The lives of four unlikely friends intersect on the backstreets of New Orleans. Living amid poverty and violence, these fragile heroes of the American underclass redefine our notions of family, redemption, and love.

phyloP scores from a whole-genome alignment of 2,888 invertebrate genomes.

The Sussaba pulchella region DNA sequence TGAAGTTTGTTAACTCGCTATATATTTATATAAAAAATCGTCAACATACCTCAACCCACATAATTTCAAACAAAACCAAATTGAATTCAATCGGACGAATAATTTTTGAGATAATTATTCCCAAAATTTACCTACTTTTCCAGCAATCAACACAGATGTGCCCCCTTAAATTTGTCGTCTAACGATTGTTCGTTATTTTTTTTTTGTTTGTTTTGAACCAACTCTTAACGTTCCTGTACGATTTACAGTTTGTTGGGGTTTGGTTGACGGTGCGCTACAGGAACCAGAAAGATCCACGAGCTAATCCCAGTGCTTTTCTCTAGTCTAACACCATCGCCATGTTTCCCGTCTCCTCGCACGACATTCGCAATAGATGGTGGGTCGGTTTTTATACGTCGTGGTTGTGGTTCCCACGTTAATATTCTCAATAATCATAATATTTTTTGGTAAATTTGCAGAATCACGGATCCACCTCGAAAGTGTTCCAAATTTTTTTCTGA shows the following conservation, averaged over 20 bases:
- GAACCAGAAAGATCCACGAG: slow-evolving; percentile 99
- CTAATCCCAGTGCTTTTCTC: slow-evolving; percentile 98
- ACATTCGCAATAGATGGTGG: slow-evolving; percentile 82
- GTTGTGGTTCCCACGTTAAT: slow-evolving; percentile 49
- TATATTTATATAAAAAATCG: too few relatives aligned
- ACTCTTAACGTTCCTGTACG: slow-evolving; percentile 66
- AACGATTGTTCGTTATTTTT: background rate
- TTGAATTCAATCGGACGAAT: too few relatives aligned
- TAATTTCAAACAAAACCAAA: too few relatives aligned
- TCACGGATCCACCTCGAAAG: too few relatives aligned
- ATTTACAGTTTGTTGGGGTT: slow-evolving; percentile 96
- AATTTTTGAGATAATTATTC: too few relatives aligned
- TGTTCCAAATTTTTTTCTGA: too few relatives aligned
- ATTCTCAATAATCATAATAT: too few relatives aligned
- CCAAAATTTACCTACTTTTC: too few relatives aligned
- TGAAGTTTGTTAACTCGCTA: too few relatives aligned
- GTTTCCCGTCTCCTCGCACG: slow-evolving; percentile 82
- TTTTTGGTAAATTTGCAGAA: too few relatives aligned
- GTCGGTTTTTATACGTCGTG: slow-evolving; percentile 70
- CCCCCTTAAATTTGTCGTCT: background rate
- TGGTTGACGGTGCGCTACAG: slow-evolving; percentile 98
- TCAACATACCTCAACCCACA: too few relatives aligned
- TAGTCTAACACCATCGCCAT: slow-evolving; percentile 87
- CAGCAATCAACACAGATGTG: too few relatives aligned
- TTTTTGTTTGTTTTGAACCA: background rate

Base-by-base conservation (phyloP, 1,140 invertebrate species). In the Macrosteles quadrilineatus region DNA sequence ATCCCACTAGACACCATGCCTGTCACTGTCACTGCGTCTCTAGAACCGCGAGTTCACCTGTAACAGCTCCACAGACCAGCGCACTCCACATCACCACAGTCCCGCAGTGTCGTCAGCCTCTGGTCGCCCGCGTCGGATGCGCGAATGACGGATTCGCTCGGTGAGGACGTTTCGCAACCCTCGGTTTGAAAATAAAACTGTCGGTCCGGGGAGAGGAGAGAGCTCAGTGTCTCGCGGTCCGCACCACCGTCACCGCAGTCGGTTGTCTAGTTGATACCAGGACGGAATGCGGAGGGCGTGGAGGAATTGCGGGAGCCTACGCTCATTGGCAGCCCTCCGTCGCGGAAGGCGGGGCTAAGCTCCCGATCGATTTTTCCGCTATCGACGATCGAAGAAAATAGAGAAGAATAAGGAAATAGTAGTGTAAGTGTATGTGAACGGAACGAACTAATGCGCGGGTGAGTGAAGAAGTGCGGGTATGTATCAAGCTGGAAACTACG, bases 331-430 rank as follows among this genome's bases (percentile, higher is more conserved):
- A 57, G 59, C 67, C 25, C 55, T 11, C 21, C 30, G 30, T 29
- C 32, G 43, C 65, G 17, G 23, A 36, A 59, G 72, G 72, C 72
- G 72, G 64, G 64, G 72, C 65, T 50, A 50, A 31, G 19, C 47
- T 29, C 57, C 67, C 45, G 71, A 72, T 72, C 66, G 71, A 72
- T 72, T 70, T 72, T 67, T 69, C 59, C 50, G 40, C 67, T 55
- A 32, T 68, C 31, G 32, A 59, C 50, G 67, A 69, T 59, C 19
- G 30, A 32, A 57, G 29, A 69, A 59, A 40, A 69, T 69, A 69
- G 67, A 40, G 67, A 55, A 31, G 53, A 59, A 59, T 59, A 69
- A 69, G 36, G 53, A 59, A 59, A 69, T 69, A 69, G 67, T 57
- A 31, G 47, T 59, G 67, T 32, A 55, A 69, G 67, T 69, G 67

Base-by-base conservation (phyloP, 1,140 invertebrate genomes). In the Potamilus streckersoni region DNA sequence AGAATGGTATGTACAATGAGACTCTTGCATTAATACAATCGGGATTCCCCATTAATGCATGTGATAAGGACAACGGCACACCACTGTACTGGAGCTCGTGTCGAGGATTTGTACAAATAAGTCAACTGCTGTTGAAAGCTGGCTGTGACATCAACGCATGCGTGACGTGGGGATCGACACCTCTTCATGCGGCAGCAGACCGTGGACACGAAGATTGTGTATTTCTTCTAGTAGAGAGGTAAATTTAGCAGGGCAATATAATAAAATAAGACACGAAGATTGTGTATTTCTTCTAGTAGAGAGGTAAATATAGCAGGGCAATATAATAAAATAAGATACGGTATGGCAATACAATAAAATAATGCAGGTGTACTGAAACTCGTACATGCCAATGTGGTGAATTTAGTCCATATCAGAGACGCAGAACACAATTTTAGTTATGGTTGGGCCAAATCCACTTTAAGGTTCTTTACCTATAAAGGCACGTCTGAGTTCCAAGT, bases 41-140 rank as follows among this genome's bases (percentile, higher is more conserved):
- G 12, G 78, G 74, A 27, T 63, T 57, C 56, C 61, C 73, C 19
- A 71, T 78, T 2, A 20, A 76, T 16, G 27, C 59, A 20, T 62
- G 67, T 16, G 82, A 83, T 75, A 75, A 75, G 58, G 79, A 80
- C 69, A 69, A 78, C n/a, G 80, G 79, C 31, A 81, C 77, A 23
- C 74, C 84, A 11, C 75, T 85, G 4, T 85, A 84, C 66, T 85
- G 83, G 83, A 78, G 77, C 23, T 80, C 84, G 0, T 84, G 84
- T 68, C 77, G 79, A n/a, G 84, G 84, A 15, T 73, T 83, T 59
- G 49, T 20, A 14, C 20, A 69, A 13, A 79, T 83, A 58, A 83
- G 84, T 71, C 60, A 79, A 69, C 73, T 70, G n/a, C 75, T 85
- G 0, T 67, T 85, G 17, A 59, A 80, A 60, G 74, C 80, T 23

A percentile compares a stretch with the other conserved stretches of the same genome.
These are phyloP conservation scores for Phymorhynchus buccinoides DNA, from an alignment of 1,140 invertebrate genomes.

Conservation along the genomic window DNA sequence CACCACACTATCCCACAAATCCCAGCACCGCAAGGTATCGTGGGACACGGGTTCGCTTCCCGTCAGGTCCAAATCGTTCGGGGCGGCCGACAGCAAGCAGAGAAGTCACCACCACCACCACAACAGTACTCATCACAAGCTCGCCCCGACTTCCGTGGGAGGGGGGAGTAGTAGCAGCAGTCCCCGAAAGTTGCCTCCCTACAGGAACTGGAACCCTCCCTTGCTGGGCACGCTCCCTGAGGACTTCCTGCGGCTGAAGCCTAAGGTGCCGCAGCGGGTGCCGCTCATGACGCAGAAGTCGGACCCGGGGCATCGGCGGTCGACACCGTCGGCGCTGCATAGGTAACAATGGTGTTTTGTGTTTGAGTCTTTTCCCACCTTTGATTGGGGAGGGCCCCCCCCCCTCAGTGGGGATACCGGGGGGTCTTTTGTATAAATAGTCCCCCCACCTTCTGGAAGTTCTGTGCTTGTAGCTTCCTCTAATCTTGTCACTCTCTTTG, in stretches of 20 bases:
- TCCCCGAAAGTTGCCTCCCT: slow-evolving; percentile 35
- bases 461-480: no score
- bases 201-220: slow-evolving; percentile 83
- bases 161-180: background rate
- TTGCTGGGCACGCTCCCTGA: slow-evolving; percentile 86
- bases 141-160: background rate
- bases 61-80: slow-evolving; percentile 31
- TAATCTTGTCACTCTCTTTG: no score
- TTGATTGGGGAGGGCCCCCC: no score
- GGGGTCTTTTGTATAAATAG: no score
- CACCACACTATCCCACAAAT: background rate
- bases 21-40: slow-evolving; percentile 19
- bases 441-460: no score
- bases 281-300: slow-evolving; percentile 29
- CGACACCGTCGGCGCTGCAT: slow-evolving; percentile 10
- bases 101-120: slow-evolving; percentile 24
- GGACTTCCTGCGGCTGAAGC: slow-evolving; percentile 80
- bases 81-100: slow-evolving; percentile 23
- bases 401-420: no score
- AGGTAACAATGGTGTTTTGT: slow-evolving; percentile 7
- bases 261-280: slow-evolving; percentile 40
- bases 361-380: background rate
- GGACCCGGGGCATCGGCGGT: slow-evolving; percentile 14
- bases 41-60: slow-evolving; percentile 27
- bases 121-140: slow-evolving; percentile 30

In her debut collection, Johnson maps the lives of several New Orleanians who orbit Delia Delahoussaye's Laundromat on Palmyra Street, where “saying hello and fighting can sound just alike.” The title story finds a stoned teenage Delia longing to kiss a girl named Chuck in the belly of an empty oil tank, a makeshift sense-deprivation chamber that Delia thinks “shakes you loose from yourself.” By the end of the second story, “Keeping Her Difficult Balance,” it's unclear whether Delia will ever escape her childhood identity. “If the Holy Spirit Comes for You” finds her brother, Dooley, nursing a pig his uncles want to slaughter, and the story's moral nuance and consequences echo through “Killer Heart,” where an older Dooley's good deeds lead to tragedy. In “Titty Baby,” a child called Pudge must protect his baby sister from an abusive father. Years later, in “St. Luis of Palmyra,” Pudge's child creates his own criminal code of conduct. Johnson has a deep well of empathy for her characters, and her book's big heart beats strongest when portraying Mid-City's most marginal characters. (Nov.)